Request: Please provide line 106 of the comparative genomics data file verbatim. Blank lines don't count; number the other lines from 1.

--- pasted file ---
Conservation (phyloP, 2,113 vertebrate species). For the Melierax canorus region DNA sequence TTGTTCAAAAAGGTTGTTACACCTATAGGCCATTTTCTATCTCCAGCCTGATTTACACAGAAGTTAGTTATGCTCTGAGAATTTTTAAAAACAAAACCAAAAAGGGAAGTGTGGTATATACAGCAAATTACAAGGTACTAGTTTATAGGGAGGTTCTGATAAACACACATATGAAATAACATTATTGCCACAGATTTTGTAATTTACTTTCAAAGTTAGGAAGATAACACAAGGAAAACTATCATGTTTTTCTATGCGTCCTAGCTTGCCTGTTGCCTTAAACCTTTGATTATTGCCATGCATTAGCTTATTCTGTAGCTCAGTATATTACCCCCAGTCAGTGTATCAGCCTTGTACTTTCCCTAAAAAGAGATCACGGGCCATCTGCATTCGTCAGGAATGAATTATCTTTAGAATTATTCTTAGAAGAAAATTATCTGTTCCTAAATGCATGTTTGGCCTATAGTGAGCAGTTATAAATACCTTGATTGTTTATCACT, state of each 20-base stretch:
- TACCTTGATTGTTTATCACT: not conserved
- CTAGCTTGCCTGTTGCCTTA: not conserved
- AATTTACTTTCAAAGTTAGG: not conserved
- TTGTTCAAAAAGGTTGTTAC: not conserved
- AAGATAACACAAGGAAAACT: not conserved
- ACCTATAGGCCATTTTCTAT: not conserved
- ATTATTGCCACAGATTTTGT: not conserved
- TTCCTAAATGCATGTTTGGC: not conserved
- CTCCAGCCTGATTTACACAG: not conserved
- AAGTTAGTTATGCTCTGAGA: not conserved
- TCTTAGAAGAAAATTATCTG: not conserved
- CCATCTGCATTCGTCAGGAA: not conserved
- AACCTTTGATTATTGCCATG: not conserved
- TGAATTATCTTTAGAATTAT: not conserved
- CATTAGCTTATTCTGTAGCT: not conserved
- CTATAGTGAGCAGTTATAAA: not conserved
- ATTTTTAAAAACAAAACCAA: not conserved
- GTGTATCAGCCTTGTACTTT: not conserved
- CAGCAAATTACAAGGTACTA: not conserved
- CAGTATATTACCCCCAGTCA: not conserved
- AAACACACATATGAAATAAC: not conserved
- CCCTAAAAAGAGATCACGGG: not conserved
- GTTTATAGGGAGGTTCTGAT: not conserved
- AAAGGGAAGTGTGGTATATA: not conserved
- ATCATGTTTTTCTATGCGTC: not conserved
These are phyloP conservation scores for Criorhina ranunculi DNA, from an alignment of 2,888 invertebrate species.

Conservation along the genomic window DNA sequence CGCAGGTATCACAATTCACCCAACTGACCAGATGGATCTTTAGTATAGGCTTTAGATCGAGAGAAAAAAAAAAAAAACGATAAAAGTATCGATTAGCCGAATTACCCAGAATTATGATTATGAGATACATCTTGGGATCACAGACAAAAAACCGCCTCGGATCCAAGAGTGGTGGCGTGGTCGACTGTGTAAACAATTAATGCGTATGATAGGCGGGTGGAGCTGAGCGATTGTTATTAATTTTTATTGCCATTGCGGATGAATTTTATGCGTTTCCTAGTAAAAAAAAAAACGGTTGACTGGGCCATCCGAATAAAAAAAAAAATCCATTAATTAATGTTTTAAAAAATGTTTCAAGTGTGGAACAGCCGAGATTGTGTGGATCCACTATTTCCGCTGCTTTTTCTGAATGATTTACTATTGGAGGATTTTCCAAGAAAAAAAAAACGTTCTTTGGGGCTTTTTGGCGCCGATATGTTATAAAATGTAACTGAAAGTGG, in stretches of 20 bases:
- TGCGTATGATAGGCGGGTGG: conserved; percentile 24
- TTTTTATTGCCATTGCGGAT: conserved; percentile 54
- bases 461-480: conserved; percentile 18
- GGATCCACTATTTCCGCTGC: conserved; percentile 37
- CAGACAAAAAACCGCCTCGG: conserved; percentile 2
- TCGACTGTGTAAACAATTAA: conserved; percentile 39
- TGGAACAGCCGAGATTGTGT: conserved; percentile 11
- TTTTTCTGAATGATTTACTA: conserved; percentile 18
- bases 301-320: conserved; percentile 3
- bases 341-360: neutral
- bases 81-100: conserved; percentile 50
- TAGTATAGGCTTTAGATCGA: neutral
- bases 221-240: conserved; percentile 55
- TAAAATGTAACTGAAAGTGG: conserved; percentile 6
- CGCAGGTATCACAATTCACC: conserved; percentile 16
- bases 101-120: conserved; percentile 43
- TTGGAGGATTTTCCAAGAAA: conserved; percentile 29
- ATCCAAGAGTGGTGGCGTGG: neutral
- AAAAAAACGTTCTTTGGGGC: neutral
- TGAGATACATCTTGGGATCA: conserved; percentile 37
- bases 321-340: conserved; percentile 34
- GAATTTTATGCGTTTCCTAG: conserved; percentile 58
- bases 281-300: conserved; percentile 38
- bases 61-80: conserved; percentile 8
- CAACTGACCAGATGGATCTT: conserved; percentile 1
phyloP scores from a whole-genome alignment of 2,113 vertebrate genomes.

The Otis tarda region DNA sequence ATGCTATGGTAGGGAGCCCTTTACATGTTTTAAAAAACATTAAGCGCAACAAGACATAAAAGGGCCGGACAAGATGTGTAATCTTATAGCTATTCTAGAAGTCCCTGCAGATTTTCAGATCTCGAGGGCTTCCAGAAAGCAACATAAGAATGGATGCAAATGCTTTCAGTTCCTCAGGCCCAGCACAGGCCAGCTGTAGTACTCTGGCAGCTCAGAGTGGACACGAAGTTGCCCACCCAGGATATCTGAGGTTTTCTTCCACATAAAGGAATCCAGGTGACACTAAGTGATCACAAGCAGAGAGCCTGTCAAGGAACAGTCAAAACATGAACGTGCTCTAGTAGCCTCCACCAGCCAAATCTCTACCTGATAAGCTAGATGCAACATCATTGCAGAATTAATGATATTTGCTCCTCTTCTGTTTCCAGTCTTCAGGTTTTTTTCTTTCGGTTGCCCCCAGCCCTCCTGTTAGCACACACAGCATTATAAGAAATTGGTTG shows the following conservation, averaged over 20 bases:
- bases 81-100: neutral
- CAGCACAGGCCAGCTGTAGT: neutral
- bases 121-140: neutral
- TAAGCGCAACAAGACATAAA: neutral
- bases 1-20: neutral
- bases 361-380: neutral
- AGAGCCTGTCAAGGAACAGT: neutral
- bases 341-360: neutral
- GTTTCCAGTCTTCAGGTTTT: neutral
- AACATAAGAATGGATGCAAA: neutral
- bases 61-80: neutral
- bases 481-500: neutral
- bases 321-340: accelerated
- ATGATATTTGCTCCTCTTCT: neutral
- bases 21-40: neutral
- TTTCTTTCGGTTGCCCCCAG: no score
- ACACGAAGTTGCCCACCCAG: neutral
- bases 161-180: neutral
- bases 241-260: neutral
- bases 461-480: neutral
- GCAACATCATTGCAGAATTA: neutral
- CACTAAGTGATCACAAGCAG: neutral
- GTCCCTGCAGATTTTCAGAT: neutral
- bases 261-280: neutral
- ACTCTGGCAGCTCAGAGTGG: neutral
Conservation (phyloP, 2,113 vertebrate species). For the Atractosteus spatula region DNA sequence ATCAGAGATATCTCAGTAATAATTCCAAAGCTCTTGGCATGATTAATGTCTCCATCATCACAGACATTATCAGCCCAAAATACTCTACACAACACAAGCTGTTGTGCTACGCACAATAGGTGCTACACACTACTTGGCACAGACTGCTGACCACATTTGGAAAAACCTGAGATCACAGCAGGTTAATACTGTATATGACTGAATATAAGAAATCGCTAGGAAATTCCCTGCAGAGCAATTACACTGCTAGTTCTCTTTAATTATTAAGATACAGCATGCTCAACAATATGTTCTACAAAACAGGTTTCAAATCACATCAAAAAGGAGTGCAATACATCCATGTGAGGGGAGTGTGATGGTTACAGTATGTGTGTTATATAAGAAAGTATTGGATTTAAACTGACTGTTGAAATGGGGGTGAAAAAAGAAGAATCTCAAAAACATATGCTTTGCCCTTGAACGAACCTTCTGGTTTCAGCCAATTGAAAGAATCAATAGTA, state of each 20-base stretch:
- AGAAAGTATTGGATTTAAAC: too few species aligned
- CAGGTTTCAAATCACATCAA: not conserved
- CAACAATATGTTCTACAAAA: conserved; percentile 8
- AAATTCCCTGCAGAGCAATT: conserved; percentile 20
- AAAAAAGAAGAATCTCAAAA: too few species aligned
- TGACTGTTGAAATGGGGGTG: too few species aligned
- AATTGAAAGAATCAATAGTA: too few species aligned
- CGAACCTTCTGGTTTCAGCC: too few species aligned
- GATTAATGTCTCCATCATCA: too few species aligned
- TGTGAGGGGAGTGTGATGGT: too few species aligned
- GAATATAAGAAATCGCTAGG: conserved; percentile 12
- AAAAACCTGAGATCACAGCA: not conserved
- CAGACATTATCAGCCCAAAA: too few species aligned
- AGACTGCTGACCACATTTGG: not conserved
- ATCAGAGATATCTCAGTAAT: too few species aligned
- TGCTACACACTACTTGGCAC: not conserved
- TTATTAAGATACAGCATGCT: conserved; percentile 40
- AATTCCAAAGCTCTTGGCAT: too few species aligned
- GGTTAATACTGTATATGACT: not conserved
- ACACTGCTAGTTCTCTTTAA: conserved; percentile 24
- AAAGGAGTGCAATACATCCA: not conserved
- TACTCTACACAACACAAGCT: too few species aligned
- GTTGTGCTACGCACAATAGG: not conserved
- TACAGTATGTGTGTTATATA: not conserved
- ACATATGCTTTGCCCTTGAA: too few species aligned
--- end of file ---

- ACATATGCTTTGCCCTTGAA: too few species aligned